Newstalk. The Central Bank of Ireland opens its archives up to the public, including an online catalog. According to a recent article: “The bank says the archives can now be used for public research purposes for the first time. They include a range of materials created and acquired by the bank – such as objects, documents, and ledgers dating from 1786 to 1986.” All materials are open to the public in a dedicated research room, and an online catalog is available to determine what materials may be of interest.

Updated New Zealand Collections

Thousands of records have been added to Findmypast’s collection for New Zealand. Updates include 19,000 added to the Birth Index 1848 onward, 10,000 records added to the Marriage Index 1854 onward, and over 32,000 records added to the Death Index 1848 onward.

British Marriage Records: New Online

It’s wedding bells for Britain! Findmypast has a new collection of Oxfordshire Marriage Bonds 1634-1849 with over 46,000 records. You can also browse the new British Marriage Licenses 1446-1837 collection, where 15 English counties are represented including London, Lancashire, Suffolk, Exeter, Lincoln, Yorkshire, and more. Lastly, explore the thousands of Fleet marriages in Findmypast’s new collection of England Clandestine Marriages 1667-1754 of over 42,000 records.

United States: Newspapers & More

New York. Ancestry.com has just launched a collection of New York State death indexes 1880 to 1956. Ancestry says that “the collection includes more than 5 million names of people who died in New York State.” This death index is available online elsewhere for free, but Ancestry subscribers will appreciate the convenience of searching it on the site.

Colorado. Colorado Virtual Library: “The Colorado Historic Newspapers Collection recently added four new titles; the Brush Lariat (1884-1885), the Morgan County Republican (1912-1920), the Louisville Times (1942-2007), and the Whitehorn News (1897-1907). These four new titles, added by a longtime CHNC partner and two new partners, join 205 titles of historic Colorado newspapers.”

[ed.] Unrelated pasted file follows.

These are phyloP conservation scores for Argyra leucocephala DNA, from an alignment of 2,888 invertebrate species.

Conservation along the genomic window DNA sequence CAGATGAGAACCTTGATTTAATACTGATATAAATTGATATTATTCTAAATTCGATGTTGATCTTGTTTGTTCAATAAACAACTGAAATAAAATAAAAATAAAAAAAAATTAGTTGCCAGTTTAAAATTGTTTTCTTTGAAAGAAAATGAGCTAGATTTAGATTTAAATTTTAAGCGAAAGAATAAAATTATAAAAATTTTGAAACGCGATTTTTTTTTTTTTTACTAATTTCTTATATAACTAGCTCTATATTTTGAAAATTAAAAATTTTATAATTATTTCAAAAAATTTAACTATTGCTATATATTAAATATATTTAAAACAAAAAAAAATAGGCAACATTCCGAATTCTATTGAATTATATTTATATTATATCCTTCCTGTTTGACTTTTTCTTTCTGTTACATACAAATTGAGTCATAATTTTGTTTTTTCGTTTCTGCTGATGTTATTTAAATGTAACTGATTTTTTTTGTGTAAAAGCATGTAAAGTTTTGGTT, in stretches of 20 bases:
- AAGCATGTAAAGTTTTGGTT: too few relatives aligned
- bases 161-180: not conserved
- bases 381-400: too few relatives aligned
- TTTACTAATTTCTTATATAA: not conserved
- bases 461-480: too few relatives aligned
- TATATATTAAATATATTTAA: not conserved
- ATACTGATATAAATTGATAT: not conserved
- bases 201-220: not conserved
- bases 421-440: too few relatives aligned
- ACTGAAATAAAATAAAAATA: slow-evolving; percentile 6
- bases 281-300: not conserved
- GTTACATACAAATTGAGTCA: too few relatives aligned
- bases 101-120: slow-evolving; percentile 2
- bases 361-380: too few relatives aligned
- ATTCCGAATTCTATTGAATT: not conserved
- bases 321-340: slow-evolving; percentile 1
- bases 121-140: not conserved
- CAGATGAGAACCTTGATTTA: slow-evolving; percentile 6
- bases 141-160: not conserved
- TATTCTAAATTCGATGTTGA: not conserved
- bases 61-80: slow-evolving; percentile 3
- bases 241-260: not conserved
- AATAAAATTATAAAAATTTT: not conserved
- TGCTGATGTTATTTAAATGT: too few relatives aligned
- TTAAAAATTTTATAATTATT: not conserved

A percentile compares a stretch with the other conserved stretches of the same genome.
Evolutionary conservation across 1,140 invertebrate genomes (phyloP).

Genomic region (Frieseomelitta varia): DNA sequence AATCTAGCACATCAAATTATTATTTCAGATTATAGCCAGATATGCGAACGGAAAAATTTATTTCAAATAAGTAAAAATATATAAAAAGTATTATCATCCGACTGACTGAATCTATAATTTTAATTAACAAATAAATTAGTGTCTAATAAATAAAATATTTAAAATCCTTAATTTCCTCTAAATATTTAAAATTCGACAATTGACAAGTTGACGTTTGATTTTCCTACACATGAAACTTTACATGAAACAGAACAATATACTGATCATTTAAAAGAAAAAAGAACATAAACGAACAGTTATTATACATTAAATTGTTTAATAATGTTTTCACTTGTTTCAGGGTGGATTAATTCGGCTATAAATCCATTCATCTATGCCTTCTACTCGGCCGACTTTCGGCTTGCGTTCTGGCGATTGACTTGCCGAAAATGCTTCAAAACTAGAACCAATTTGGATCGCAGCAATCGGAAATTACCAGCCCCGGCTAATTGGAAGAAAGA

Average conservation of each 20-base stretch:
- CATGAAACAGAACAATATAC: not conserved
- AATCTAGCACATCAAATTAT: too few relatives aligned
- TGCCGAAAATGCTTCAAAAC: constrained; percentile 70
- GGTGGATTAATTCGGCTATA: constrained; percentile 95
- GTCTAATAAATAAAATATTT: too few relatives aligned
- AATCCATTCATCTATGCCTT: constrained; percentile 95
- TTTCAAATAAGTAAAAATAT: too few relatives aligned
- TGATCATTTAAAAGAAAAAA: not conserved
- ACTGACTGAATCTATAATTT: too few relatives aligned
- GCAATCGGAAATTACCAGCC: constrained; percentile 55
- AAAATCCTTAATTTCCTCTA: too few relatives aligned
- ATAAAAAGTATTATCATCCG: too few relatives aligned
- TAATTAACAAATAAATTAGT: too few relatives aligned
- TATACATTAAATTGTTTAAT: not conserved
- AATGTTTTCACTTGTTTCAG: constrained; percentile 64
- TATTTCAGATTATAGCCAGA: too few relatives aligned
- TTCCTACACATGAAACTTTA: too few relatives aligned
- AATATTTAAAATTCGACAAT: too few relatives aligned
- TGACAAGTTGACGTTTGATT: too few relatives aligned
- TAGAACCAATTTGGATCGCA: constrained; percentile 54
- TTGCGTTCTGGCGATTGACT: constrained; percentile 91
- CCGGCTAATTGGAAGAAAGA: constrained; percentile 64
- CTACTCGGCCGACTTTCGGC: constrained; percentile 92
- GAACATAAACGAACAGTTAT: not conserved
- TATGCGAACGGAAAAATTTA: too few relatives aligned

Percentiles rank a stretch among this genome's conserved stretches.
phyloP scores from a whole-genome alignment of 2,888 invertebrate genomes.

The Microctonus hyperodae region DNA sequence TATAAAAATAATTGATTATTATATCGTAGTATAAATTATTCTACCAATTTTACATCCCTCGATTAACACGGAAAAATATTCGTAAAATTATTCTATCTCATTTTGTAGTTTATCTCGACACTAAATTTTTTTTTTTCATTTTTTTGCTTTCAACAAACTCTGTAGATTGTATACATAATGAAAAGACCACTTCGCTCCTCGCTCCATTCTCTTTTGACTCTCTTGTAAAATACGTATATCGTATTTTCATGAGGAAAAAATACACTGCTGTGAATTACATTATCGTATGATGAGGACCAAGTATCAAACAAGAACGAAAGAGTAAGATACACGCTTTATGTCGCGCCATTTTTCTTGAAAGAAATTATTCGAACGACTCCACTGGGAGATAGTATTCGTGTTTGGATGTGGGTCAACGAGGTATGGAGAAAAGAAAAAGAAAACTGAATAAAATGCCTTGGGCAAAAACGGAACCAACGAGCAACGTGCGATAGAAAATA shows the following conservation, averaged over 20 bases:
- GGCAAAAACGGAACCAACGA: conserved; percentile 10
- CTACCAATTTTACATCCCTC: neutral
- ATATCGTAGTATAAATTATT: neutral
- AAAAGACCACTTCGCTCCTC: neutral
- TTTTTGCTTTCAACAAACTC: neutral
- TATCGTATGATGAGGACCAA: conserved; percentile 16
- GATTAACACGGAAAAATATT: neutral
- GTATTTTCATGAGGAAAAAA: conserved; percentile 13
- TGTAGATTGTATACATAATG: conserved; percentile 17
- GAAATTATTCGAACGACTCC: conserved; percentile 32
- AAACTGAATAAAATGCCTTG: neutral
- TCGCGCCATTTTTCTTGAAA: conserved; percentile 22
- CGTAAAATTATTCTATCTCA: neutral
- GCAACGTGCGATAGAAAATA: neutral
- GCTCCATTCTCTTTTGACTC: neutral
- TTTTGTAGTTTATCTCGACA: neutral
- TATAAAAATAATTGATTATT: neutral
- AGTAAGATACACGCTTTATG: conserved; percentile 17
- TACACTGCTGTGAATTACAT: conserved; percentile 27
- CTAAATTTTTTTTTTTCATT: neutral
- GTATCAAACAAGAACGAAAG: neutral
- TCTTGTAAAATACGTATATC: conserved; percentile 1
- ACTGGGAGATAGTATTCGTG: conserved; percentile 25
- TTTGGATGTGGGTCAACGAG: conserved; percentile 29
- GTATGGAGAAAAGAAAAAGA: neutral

Florida. The Greater North Miami Historical Society had a collection of historical images. Its historical collection dates back to the 1930s and includes over 4,000 negatives, photographs, and other items. *Only a fraction of the material has been put online and the project continues.

Newspapers (Seattle, WA, Boston, MA, & Washington D.C.)
Accessible Archives has announced the completion of additional titles in its African American Newspapers and Women’s Suffrage collections. The five newspapers are now fully imaged and searchable. These tiles range from mid-19th century to early 20th century.

Canadian Genealogy Resource

Discover your Canadian family history with the Canadian Genealogy Resource Collection! It’s packed with six resources with tips, tools, and techniques so you can learn historical background and geography, how to explore local records, French Canadian language tips, migration patterns, and much more! Just $49.99 at FamilyTreeMagazine – Use our coupon code GEMS17 for an additional 10% off! *Coupon valid through 12/31/17.

Disclosure: This post contains affiliate links and Genealogy Gems will be compensated if you make a purchase after clicking on these links (at no additional cost to you). Thank you for supporting Genealogy Gems!

Do You Know Where Your Ancestors are Really From? A French-Canadian-Irish Genealogy Mystery

 

Read this genealogy mystery from a Canadian family with French and Irish roots. You’ll see the value of considering varied surname spellings, watching for other relatives in census records, using church records, and compiling clues from several sources to get a better picture of the past. 

genealogy mystery

Thanks to Carolyn Tolman, Project Manager at Legacy Tree Genealogists, for this guest post.